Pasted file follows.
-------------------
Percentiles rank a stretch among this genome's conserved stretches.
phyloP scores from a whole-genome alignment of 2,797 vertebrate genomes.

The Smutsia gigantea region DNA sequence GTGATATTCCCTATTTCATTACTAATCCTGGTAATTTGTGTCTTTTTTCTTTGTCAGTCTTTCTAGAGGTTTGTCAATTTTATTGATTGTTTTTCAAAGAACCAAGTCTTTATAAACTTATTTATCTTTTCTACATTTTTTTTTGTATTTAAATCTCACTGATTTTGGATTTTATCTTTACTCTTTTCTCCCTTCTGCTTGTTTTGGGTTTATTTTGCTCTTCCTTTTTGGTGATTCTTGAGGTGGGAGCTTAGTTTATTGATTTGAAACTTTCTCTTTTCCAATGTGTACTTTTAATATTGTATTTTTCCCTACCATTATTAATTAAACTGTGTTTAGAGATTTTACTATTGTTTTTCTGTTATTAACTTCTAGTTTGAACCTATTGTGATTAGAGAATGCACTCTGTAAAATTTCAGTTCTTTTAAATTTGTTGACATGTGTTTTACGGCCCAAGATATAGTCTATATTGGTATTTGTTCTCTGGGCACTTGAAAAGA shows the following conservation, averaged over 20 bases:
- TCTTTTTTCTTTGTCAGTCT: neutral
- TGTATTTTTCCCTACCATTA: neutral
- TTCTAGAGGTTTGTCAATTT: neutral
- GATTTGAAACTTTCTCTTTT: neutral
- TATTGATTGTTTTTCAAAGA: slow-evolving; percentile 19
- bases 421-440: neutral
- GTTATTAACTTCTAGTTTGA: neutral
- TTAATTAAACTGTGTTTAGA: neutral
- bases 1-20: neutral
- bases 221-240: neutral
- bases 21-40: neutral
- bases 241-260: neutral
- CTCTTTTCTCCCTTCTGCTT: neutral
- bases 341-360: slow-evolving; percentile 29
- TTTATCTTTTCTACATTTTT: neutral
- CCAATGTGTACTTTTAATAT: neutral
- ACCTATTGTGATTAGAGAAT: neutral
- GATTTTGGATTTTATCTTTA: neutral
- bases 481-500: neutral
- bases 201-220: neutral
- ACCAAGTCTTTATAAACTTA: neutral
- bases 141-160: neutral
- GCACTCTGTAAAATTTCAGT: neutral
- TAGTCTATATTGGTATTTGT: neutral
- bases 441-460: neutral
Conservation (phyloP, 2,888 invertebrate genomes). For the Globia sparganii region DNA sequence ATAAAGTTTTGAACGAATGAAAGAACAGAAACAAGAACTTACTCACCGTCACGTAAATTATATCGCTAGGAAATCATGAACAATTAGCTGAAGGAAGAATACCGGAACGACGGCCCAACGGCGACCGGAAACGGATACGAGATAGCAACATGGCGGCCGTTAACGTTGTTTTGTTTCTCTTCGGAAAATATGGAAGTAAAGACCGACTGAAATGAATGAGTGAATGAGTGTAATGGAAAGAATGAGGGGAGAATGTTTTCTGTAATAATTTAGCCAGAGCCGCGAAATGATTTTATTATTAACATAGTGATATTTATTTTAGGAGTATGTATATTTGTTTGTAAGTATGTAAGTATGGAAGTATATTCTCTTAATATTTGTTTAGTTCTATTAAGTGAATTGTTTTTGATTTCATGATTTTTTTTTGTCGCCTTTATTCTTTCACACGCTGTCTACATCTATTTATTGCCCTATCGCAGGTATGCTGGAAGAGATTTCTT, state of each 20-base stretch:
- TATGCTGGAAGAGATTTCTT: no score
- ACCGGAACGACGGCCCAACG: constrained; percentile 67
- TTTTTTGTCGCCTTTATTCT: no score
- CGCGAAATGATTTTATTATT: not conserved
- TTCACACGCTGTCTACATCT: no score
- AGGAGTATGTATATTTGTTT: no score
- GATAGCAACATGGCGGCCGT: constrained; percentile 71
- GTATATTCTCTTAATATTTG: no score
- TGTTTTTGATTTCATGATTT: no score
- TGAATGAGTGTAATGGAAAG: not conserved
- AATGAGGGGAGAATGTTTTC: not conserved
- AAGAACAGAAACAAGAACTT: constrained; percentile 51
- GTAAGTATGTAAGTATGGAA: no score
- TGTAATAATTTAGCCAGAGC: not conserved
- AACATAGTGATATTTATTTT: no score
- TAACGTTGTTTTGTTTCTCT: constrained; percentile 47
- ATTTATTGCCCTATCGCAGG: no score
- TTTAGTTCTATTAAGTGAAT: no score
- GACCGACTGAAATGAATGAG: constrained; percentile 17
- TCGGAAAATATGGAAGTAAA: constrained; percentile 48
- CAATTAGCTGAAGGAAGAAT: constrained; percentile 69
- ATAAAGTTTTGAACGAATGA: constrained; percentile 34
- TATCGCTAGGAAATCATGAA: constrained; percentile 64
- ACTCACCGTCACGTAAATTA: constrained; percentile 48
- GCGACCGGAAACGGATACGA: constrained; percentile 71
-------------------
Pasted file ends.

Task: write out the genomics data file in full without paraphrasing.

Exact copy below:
Percentiles rank a stretch among this genome's conserved stretches.
phyloP scores from a whole-genome alignment of 2,797 vertebrate genomes.

The Smutsia gigantea region DNA sequence GTGATATTCCCTATTTCATTACTAATCCTGGTAATTTGTGTCTTTTTTCTTTGTCAGTCTTTCTAGAGGTTTGTCAATTTTATTGATTGTTTTTCAAAGAACCAAGTCTTTATAAACTTATTTATCTTTTCTACATTTTTTTTTGTATTTAAATCTCACTGATTTTGGATTTTATCTTTACTCTTTTCTCCCTTCTGCTTGTTTTGGGTTTATTTTGCTCTTCCTTTTTGGTGATTCTTGAGGTGGGAGCTTAGTTTATTGATTTGAAACTTTCTCTTTTCCAATGTGTACTTTTAATATTGTATTTTTCCCTACCATTATTAATTAAACTGTGTTTAGAGATTTTACTATTGTTTTTCTGTTATTAACTTCTAGTTTGAACCTATTGTGATTAGAGAATGCACTCTGTAAAATTTCAGTTCTTTTAAATTTGTTGACATGTGTTTTACGGCCCAAGATATAGTCTATATTGGTATTTGTTCTCTGGGCACTTGAAAAGA shows the following conservation, averaged over 20 bases:
- TCTTTTTTCTTTGTCAGTCT: neutral
- TGTATTTTTCCCTACCATTA: neutral
- TTCTAGAGGTTTGTCAATTT: neutral
- GATTTGAAACTTTCTCTTTT: neutral
- TATTGATTGTTTTTCAAAGA: slow-evolving; percentile 19
- bases 421-440: neutral
- GTTATTAACTTCTAGTTTGA: neutral
- TTAATTAAACTGTGTTTAGA: neutral
- bases 1-20: neutral
- bases 221-240: neutral
- bases 21-40: neutral
- bases 241-260: neutral
- CTCTTTTCTCCCTTCTGCTT: neutral
- bases 341-360: slow-evolving; percentile 29
- TTTATCTTTTCTACATTTTT: neutral
- CCAATGTGTACTTTTAATAT: neutral
- ACCTATTGTGATTAGAGAAT: neutral
- GATTTTGGATTTTATCTTTA: neutral
- bases 481-500: neutral
- bases 201-220: neutral
- ACCAAGTCTTTATAAACTTA: neutral
- bases 141-160: neutral
- GCACTCTGTAAAATTTCAGT: neutral
- TAGTCTATATTGGTATTTGT: neutral
- bases 441-460: neutral
Conservation (phyloP, 2,888 invertebrate genomes). For the Globia sparganii region DNA sequence ATAAAGTTTTGAACGAATGAAAGAACAGAAACAAGAACTTACTCACCGTCACGTAAATTATATCGCTAGGAAATCATGAACAATTAGCTGAAGGAAGAATACCGGAACGACGGCCCAACGGCGACCGGAAACGGATACGAGATAGCAACATGGCGGCCGTTAACGTTGTTTTGTTTCTCTTCGGAAAATATGGAAGTAAAGACCGACTGAAATGAATGAGTGAATGAGTGTAATGGAAAGAATGAGGGGAGAATGTTTTCTGTAATAATTTAGCCAGAGCCGCGAAATGATTTTATTATTAACATAGTGATATTTATTTTAGGAGTATGTATATTTGTTTGTAAGTATGTAAGTATGGAAGTATATTCTCTTAATATTTGTTTAGTTCTATTAAGTGAATTGTTTTTGATTTCATGATTTTTTTTTGTCGCCTTTATTCTTTCACACGCTGTCTACATCTATTTATTGCCCTATCGCAGGTATGCTGGAAGAGATTTCTT, state of each 20-base stretch:
- TATGCTGGAAGAGATTTCTT: no score
- ACCGGAACGACGGCCCAACG: constrained; percentile 67
- TTTTTTGTCGCCTTTATTCT: no score
- CGCGAAATGATTTTATTATT: not conserved
- TTCACACGCTGTCTACATCT: no score
- AGGAGTATGTATATTTGTTT: no score
- GATAGCAACATGGCGGCCGT: constrained; percentile 71
- GTATATTCTCTTAATATTTG: no score
- TGTTTTTGATTTCATGATTT: no score
- TGAATGAGTGTAATGGAAAG: not conserved
- AATGAGGGGAGAATGTTTTC: not conserved
- AAGAACAGAAACAAGAACTT: constrained; percentile 51
- GTAAGTATGTAAGTATGGAA: no score
- TGTAATAATTTAGCCAGAGC: not conserved
- AACATAGTGATATTTATTTT: no score
- TAACGTTGTTTTGTTTCTCT: constrained; percentile 47
- ATTTATTGCCCTATCGCAGG: no score
- TTTAGTTCTATTAAGTGAAT: no score
- GACCGACTGAAATGAATGAG: constrained; percentile 17
- TCGGAAAATATGGAAGTAAA: constrained; percentile 48
- CAATTAGCTGAAGGAAGAAT: constrained; percentile 69
- ATAAAGTTTTGAACGAATGA: constrained; percentile 34
- TATCGCTAGGAAATCATGAA: constrained; percentile 64
- ACTCACCGTCACGTAAATTA: constrained; percentile 48
- GCGACCGGAAACGGATACGA: constrained; percentile 71